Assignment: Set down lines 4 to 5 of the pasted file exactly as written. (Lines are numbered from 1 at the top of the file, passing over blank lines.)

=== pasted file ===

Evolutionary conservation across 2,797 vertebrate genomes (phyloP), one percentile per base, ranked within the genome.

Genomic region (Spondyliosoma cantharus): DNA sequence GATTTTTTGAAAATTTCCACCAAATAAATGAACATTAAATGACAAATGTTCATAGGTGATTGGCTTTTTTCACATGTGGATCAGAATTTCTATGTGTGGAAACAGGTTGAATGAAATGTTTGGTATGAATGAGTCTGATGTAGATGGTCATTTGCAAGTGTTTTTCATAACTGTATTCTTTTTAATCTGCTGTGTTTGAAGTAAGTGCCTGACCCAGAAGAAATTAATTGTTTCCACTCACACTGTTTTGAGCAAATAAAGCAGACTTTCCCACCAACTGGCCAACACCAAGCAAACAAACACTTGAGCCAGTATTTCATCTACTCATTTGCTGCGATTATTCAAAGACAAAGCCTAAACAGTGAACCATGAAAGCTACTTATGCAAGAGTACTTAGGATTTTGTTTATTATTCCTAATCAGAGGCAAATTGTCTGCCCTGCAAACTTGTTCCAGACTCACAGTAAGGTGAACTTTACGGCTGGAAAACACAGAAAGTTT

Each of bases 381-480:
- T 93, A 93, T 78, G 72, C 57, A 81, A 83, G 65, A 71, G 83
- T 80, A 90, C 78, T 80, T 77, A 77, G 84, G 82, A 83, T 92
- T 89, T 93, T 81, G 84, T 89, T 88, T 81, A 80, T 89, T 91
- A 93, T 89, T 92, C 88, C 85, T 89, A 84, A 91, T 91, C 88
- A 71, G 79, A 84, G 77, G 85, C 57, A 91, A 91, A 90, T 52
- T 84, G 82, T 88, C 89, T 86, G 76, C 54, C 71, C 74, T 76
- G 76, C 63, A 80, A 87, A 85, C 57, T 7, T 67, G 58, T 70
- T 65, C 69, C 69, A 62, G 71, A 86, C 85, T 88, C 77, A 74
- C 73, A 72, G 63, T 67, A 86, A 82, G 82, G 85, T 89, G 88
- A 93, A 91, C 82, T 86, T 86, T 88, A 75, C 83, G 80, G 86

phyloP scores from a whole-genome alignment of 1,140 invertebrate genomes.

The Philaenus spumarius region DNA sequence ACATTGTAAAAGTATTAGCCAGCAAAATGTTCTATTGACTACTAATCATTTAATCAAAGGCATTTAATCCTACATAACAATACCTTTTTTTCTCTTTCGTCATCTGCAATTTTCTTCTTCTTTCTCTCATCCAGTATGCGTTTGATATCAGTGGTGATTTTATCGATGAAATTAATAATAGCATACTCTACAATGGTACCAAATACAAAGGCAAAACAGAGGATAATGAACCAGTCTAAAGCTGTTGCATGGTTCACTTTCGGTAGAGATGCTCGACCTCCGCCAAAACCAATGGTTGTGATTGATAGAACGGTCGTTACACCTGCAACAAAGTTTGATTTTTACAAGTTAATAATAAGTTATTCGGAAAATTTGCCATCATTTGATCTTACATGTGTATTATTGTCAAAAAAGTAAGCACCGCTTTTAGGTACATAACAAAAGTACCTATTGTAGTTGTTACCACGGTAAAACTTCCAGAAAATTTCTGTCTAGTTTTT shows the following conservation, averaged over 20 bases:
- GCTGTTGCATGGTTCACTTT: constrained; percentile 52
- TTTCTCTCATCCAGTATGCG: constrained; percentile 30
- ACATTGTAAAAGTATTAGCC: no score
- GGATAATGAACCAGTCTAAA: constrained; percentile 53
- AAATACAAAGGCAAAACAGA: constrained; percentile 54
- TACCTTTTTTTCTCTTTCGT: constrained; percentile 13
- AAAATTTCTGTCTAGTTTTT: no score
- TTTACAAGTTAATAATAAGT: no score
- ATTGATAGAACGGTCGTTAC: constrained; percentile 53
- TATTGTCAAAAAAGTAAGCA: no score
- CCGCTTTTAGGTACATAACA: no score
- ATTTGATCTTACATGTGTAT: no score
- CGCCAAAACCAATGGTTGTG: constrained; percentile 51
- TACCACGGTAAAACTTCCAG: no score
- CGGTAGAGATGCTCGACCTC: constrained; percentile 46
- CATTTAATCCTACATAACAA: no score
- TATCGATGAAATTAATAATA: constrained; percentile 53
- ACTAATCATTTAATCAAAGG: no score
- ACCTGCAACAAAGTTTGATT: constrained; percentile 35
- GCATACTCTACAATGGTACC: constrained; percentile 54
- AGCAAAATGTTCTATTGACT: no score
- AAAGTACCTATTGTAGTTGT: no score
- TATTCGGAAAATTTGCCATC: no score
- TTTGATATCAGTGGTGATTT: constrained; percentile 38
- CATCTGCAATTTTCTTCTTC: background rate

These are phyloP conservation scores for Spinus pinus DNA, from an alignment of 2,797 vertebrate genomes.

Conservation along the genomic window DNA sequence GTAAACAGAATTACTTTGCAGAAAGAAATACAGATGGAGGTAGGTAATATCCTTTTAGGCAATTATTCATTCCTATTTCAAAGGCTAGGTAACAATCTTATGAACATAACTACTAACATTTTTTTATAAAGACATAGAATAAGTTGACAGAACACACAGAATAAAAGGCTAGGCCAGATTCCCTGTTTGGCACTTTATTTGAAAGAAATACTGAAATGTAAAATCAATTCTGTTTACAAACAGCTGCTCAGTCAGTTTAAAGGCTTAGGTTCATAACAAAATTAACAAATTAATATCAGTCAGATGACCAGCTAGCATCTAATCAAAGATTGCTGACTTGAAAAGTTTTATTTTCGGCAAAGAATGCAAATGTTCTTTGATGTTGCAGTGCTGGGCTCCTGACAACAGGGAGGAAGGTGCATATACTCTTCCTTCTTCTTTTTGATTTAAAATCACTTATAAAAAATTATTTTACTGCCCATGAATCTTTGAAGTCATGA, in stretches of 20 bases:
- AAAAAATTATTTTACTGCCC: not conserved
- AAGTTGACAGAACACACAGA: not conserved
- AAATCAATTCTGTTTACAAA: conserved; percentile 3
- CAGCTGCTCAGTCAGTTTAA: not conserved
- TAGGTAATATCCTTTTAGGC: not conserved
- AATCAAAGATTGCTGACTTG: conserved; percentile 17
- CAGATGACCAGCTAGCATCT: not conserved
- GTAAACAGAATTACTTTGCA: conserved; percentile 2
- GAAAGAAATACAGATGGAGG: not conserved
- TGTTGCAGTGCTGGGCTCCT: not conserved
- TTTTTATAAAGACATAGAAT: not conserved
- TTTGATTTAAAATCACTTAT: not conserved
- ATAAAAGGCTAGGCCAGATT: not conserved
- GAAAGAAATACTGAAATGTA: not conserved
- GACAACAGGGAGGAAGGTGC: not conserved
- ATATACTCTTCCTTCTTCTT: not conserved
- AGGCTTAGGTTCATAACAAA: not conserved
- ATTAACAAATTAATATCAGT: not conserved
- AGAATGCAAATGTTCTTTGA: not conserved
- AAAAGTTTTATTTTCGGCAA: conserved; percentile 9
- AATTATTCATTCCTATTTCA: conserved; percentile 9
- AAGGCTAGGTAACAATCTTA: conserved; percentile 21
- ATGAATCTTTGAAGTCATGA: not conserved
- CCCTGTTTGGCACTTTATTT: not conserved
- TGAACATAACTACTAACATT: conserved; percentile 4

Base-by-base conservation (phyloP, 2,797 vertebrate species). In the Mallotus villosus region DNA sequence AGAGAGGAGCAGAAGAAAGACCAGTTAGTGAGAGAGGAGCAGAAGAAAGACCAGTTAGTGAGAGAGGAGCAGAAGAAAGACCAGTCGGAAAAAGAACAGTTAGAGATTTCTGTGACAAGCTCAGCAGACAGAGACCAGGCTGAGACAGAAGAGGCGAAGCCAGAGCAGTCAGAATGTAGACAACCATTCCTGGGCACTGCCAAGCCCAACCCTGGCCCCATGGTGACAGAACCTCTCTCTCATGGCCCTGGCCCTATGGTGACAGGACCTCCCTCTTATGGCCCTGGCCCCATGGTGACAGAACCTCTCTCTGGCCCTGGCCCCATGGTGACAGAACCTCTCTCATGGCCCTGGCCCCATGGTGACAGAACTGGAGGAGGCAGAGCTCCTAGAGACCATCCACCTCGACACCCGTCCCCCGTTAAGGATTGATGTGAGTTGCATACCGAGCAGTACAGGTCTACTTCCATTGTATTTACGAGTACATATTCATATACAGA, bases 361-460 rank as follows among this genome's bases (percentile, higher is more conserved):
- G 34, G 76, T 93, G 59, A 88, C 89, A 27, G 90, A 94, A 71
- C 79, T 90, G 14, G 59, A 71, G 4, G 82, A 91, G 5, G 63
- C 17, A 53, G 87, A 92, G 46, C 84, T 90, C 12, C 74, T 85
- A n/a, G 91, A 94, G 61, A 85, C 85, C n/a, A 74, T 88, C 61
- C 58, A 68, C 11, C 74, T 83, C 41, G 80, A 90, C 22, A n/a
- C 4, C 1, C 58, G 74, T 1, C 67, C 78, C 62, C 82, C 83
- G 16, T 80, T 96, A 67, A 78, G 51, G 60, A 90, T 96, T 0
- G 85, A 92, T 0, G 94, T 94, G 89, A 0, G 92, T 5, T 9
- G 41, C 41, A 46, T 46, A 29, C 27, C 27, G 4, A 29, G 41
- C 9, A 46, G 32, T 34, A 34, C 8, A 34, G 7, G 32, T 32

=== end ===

- T 93, A 93, T 78, G 72, C 57, A 81, A 83, G 65, A 71, G 83
- T 80, A 90, C 78, T 80, T 77, A 77, G 84, G 82, A 83, T 92